A funny thing happened to one of our researchers on route from Manchester to our office in New York the other day. He was flying with United and had a seat towards the back of the plane. Halfway through the eight-hour flight he decided to have a nap. United kindly provide economy passengers with a pillow which he propped against the window blind. He snoozed for a few minutes before being awakened by a strange smell. At first he thought they were burning the American cookies that they sometimes bring around mid-flight. However, this smell was more pungent – it was burning rubber. Dazed from his sleep, it occurred to him that his ear and his head were very hot.
He quickly came around and realised that the burning smell was his pillow. Propped against the window blind it was receiving a full dose of the sun’s electromagnetic waves and was melting at a very rapid pace. He pulled the molten pillow off the blind causing some small consternation to his neighbouring passengers. The window blind was left with a nasty scar where the molten rubber had peeled off.
Now the purpose of this story is not to worry you about the potential flammability of airline pillows, it is to talk about a research technique which we do not hear discussed much now-a-days. Our researcher looked at the strange shape of the pillow that had been peeled off the window blind and could see at least three different images. Was it a bird in flight? Was it Batman? Was it the Angel Of Death?
It didn’t really matter. He had a damascene moment. He was reminded of a technique invented in the 1920s by the Swiss psychologist, Rorschach. Rorschach found that he could unlock the minds of his patients by getting them to interpret a splash of ink on a piece of paper. To be precise he printed 10 ink blots on white cards and the individual looking at them was assessed according to whether they saw something that was human, animal, abstract, clothing, fire and so on. He had 27 established codes for identifying the description of one of his blots. On the basis of these answers he believed he could understand the motivations and variables in someone’s personality. (The inkblot below is the fourth of 10 cards in the Rorschach test).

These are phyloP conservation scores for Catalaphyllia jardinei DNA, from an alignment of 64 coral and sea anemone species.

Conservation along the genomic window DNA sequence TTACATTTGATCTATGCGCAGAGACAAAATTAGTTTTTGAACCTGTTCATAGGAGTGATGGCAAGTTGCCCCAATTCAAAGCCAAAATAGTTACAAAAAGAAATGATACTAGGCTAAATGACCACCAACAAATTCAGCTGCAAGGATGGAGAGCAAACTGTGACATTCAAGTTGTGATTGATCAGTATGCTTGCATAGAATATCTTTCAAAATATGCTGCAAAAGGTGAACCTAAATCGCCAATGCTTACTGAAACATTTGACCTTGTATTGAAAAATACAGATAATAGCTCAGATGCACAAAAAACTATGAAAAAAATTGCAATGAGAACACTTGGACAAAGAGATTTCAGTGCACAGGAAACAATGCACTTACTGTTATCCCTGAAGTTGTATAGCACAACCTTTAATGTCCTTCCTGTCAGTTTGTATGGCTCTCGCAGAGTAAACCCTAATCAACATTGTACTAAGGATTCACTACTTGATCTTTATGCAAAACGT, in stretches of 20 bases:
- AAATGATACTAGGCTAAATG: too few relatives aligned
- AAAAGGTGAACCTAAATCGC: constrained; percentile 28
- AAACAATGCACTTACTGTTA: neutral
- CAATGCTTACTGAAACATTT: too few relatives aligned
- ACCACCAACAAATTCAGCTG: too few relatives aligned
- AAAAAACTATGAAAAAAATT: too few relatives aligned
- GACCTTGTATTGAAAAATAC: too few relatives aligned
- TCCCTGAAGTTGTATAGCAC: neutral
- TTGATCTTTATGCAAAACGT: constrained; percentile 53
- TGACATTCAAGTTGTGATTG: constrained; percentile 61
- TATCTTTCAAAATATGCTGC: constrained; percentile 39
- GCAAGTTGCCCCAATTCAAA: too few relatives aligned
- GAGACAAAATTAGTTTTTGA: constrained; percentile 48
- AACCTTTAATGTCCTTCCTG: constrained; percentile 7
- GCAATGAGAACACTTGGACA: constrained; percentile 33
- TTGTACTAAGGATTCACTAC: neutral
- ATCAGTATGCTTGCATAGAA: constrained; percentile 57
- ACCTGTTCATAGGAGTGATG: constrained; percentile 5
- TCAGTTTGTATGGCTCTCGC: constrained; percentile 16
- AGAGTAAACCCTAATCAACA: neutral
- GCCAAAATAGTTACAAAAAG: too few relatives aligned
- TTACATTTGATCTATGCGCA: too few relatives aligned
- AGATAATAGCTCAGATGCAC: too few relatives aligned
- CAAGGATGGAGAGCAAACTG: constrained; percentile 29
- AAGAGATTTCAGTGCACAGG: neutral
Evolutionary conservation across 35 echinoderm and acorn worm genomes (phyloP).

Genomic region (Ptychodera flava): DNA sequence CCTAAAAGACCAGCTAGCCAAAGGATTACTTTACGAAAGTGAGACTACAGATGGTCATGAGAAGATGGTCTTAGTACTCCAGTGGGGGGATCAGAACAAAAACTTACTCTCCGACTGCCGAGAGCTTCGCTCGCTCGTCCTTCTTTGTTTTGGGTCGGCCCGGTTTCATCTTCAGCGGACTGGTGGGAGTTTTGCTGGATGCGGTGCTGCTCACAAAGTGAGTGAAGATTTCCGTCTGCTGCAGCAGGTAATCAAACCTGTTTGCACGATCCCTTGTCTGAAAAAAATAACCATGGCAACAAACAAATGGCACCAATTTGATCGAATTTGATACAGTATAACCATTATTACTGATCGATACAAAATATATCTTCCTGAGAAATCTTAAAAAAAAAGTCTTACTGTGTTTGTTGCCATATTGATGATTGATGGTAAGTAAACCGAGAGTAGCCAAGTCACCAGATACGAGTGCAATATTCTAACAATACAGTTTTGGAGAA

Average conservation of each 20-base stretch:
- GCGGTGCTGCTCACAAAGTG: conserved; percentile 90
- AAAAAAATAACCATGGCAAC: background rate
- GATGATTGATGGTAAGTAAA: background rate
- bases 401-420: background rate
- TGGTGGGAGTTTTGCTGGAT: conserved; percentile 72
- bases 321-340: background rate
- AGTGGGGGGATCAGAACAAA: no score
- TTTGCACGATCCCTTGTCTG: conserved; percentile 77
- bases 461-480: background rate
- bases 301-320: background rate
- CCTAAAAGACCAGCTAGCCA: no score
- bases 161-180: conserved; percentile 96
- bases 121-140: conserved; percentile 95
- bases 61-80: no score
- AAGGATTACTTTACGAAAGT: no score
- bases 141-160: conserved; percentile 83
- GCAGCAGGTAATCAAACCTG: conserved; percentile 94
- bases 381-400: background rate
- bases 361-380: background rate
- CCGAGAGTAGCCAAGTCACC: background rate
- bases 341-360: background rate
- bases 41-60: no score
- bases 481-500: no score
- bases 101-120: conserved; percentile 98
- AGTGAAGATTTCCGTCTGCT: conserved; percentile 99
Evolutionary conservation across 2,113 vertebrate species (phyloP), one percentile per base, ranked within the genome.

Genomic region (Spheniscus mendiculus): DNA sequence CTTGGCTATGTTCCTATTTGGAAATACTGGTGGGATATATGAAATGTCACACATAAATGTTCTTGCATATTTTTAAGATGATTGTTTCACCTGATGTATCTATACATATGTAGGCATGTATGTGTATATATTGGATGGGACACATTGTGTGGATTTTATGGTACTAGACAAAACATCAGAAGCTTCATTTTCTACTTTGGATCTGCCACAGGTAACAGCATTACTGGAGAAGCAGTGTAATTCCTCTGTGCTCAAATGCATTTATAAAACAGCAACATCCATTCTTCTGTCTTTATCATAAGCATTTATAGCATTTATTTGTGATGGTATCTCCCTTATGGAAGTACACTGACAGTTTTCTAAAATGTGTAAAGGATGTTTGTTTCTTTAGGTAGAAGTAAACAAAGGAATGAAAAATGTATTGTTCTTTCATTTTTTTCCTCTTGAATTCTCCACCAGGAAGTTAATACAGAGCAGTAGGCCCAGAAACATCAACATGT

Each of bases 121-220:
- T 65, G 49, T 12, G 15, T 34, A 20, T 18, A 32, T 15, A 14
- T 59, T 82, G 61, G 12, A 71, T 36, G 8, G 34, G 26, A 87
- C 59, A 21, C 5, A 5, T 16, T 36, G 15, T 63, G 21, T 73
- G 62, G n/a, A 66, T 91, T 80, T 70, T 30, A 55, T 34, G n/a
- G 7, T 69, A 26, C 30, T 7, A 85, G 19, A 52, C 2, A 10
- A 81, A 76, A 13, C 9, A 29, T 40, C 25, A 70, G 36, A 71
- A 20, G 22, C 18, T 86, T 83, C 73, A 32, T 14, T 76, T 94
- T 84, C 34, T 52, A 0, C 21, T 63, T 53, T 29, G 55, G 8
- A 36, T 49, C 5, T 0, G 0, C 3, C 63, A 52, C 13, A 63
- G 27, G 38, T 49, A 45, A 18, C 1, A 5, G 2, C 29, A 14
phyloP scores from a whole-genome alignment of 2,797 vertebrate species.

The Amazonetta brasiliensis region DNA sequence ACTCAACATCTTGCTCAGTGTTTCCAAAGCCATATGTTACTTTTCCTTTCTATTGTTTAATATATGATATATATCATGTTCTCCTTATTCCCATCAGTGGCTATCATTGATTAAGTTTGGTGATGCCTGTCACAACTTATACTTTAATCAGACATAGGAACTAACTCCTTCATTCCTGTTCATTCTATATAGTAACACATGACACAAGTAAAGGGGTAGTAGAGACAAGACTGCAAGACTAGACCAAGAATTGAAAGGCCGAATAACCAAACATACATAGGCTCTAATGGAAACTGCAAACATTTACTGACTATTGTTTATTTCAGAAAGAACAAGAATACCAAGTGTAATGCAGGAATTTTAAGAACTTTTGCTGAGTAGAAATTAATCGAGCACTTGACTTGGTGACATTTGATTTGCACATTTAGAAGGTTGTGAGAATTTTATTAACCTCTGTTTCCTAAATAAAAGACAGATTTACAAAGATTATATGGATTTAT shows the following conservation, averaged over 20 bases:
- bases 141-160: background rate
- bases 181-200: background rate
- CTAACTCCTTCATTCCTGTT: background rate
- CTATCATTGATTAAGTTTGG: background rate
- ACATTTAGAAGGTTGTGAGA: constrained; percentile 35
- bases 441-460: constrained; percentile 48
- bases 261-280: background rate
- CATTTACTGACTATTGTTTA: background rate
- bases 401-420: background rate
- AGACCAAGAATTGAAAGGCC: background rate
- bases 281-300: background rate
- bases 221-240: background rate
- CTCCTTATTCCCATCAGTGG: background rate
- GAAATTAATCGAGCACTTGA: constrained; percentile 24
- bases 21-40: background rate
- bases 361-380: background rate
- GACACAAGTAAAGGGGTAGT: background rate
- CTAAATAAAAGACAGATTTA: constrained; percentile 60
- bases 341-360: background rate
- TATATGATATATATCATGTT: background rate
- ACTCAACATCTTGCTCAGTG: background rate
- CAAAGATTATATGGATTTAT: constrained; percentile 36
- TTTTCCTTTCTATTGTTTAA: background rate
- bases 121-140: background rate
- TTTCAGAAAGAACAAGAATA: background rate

We don’t want to get into the whys and wherefores of what became a very popular psychoanalytical tool. Rather, to say that it inspired an idea for kicking off a focus group with American tradesman which our researcher was running the next day. At the beginning of the focus group the participants were given a piece of card and a small tube of paint and they created their own ink blots by squeezing some paint on the card, folding it into two and then opening it out again. Each member of the group was then asked to say how their “inkblot” reminded them of the stresses and strains of using tools in their everyday workplace. Not only did this unlock interesting comments, it relaxed the group and led to a highly creative focus group discussion. Thank you Rorschach , and thank you United for the inspiration.